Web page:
A social worker can arrange meals on wheels. If you live in England or Wales, visit gov.uk to see what services are available. If you live in Scotland or Northern Ireland, contact your local social services. 

Laundry service

If you are caring for someone who is incontinent, your local social services may provide a laundry service. Or you may be able to get a grant for laundry charges. Ask the district nurse, GP or social worker about this.


Home care

You can get help in the home to support you and the person you are caring for. This can give you a break and help you feel less tired.

Care attendants/carers come to the home to help in various ways. This may be with either jobs around the house, such as cleaning, washing and cooking, or just to sit with your relative or friend. They can also give some physical care with tasks such as washing and dressing. Some care attendant schemes provide someone to be there at night. Your local social services department or the Carers Trust will be able to tell you about schemes in your area.

Home helps offer a variety of services including domestic help, cleaning, washing, cooking and shopping. Home helps are available in some parts of the UK. Other parts, unfortunately, provide no service at all. Your local social services department, social worker, community nurse or GP will know the situation in your area.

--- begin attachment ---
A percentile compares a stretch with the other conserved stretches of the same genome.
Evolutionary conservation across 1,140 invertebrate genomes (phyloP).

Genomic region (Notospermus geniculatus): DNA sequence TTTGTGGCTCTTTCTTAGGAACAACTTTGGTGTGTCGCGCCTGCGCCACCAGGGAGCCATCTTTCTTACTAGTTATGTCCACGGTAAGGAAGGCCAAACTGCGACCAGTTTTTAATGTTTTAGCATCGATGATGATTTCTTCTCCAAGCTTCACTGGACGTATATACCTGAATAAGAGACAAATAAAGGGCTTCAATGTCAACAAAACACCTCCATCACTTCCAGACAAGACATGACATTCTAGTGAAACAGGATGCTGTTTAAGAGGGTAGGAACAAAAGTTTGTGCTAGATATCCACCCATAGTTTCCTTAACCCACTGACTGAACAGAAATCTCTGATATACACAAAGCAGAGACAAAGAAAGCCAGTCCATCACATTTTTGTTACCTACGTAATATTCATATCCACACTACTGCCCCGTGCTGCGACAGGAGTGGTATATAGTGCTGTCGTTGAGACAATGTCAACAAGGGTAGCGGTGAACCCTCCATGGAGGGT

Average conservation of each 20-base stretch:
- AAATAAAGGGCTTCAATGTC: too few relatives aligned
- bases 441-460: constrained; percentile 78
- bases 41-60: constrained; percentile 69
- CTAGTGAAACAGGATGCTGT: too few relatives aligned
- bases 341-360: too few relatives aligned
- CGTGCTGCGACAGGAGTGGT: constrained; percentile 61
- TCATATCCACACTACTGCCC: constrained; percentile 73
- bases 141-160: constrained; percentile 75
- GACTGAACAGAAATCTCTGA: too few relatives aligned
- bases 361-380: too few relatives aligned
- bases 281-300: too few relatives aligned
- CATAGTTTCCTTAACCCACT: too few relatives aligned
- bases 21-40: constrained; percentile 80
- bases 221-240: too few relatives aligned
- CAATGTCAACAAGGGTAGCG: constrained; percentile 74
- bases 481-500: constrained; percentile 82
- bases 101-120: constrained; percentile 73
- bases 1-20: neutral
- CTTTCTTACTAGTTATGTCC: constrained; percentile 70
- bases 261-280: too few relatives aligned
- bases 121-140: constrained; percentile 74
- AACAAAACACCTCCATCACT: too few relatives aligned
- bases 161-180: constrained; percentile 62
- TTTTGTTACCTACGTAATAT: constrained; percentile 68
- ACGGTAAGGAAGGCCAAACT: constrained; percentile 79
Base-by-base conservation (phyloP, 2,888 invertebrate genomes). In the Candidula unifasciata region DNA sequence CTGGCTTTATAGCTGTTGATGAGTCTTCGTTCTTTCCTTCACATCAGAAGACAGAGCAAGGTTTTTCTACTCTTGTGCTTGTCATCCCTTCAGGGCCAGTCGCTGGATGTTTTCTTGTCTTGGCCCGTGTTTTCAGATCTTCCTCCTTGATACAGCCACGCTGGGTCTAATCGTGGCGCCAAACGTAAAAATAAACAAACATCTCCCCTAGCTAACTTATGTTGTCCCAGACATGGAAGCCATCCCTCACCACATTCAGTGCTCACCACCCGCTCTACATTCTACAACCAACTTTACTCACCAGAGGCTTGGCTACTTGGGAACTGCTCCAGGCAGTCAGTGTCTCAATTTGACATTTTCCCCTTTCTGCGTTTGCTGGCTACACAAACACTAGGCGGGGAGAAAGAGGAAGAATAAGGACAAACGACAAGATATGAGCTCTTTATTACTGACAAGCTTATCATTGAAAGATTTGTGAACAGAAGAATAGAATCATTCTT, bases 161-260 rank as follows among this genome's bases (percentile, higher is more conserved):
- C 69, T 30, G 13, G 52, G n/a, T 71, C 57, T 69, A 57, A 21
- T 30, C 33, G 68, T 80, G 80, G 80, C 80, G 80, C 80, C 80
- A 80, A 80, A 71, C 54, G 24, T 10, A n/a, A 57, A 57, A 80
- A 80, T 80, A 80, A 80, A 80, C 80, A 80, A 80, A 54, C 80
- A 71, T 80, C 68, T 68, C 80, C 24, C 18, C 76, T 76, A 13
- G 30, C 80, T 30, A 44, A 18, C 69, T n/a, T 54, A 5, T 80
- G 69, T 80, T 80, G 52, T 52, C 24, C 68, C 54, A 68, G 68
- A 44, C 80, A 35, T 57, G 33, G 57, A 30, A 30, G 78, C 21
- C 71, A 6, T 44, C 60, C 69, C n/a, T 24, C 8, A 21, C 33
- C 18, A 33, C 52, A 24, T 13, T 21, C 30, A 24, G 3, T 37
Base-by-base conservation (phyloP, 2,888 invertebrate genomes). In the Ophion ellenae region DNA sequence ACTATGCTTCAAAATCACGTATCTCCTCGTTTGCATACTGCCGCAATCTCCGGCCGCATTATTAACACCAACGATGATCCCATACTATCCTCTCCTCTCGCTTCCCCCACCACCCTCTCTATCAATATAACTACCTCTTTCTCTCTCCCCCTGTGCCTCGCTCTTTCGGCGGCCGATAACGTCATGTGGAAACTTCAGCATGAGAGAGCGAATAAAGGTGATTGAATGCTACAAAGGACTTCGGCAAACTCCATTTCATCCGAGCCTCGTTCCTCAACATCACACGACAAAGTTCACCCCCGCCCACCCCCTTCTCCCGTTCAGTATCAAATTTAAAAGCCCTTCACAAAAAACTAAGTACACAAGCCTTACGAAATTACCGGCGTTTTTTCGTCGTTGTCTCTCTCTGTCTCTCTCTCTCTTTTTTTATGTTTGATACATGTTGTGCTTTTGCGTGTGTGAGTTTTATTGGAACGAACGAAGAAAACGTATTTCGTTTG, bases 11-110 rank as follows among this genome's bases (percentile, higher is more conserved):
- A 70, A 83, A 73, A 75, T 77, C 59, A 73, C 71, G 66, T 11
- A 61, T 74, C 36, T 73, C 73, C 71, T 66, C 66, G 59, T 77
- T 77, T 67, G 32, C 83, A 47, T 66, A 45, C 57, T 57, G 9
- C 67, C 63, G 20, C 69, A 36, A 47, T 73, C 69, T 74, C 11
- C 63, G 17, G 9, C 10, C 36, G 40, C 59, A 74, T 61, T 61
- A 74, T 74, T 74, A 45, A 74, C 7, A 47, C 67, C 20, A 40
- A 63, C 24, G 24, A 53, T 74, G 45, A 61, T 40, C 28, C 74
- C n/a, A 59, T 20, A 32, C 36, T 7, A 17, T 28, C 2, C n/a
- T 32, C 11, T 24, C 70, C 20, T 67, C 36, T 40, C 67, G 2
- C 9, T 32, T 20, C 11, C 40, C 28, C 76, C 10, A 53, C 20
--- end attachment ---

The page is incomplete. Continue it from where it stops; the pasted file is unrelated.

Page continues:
If you can afford it, you can get private domestic help by contacting a cleaning agency or by putting an advertisement in a local paper or shop window. If you organise domestic help yourself, make sure you check the person’s references before employing them.


Meals on wheels

If you’re out at work in the day and the person you’re caring for has difficulty preparing a meal themselves, it may be possible for them to have meals provided at home. This is often known as meals on wheels. These may be provided by a commercial organisation or your local authority. You’ll probably have to pay for this service.